(C) 2005 Hank Wallace
The debate over the ethics of human cloning and genetic engineering is capturing more of the media’s attention, but as usual the common sense, face value view is ignored. The big question they are asking is, What will be the societal impact of having ‘perfect’ children?
These commentators and ethicists are missing some basic points about human beings and our process of rearing them, and these points minimize or eliminate some of the grave concerns. Let’s go through them one by one.
Garbage In, Garbage Out
First, if we want to make a near perfect human, we have to assume that the base material we are working with is near perfect, perhaps with some minor flaws that we would remedy with genetic spot remover. Of course, that is the assumption of many in our society, that each and every individual is basically good. I am not speaking of the merit of collective humanity, but rather the merit of the individual who thinks enough of himself to want himself cloned, with some edits.
The assumption of good base material of everyone who can afford a clone job is mistaken. The human genetic mapping process was sped along in the early days by correlating genetic characteristics with diseases. We are dealing with a set of design drawings here that are fundamentally flawed. I’ve met only a couple people I would like to see cloned, and one of them is not me!
Occasionally in my work as a design engineer, someone calls me about a design drawing I released, asking about some detail. I find that they cannot read the drawing because it has been copied and faxed several times. No matter what that caller does to the drawing, it is still damaged, and though improvable it will never be perfect. The product made from the drawing will not be perfect, either.
Expecting perfection or significant improvement from the human cloning or genetic engineering process is like expecting some chemical process to produce steak from the food refuse in a McDonald’s dumpster. Garbage in, possibly better garbage out, but still garbage.
Cloning is Only Part of the Human Process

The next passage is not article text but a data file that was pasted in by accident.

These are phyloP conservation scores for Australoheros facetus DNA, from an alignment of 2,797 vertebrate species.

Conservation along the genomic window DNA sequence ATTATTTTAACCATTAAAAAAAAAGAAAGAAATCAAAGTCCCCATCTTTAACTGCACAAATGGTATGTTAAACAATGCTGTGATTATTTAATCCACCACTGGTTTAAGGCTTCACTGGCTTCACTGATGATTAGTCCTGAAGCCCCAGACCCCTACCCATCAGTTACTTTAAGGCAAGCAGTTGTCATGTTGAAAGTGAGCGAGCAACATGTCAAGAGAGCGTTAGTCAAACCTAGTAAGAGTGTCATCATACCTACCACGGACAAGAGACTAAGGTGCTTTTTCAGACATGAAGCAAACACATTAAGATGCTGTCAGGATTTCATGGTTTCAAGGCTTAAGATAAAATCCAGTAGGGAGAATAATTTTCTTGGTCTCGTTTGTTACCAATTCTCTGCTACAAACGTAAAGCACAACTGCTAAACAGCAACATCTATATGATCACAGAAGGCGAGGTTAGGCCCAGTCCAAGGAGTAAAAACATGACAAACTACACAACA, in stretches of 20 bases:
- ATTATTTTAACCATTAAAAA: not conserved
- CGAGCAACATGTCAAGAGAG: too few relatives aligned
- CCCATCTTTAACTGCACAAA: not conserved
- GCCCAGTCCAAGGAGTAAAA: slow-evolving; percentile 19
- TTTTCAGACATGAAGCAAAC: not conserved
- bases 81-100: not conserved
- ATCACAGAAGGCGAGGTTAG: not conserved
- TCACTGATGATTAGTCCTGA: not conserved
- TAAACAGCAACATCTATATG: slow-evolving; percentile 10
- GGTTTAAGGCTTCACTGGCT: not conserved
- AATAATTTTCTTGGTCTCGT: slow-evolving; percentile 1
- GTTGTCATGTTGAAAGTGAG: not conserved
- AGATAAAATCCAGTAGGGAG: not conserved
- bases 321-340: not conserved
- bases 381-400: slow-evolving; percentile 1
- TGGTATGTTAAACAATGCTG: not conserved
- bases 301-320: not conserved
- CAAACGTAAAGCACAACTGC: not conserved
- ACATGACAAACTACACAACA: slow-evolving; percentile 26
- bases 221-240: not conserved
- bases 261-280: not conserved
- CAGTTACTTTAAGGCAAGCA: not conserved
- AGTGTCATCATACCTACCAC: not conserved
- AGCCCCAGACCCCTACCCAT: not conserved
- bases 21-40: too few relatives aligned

Are you a parent? Remember that moment when the nurse handed your first baby to you? I do. Wonder. Awe. Terror!
No matter whether the baby is a clone or genetically altered individual, the new parent is still going to be clueless. Don’t think for a minute that fewer cloned children are going to be abused, ignored, or deserted. Nature is important, but nurture is more important. Only if cloning can produce a better parent will society benefit, but that’s doubtful.
You know those kids at the mall? They are the kids of your high school buddies, who incidentally turned out to be mediocre parents, no? Those mallies are the ones who are going to be cloning themselves! What excellent parental role models they had. What excellent parents they will be (not).
What Cloning Can and Cannot Change
We can change eye and hair color, and some disease tendencies, but there is no gene for:
- Good parenting
- Common sense
- Self discipline
- Self sacrifice
- The Golden Rule
Not only have we no genetic control over the better qualities, we cannot use genetic engineering to tune out these plagues:
In the twenty-first century, those manager jerks we work for in the cubicle farm will all be blond-haired and blue-eyed, but that will be the only difference. They will still be jerks! I suppose working for a good looking jerk is a slight improvement over working for an ugly jerk.
You may be able to select genes that eliminate predisposition to some diseases, but in the main, the changes we can make are mostly mechanical.
Perfection In, Garbage Out
The year is 2050. There are fifty million near-perfect genetically altered humans in the US alone. They are progressing through the public education system and being monitored closely. Hundreds of PhD theses hang on the results.
Unfortunately, things are not going too well. There is still a 50% divorce rate among the parents of the cloned. Many do not know a father. Many have only one parent to begin with because cloning requires no spouse. And the children are not doing much better in school than their peers, though they test high for aptitude. Seems they are bored. Take perfect children, put them in the public education system and what comes out? Average children!
The problem here is that perfection abhors mediocrity. Either perfection divorces mediocrity, or mediocrity absorbs perfection. In this case the prediction is easy: our more perfect children become absorbed by our mediocre society. Instead of a 750 pound behemoth lounging on the couch, sucking down bon-bons and watching Oprah reruns, we will have a lithe, 120 pound beauty — lounging on the couch, sucking down bon-bons and watching Oprah reruns. I can’t wait for the future to get here, can you?
The Real Threat
Some people worry that we would create a race of better humans, and in effect make the rest of us less useful and less valuable. In fact, the genetic engineering process itself is said to reduce our worth as humans.
I disagree. I think that geneticists can modify human beings to improve them on some levels, but those humans will still have parents who don’t love them, public education that encourages them to be average, a society that hates them for being better (or just better looking), and all the basic higher level ills that we have today.
The danger is not that we will create perfect humans, but that we will create more humans just like us.
Hank Wallace is the owner of Atlantic Quality Design, Inc., a consulting firm located in Fincastle, Virginia. He has experience in many areas of embedded software and hardware development, and system design. See www.aqdi.com for more information.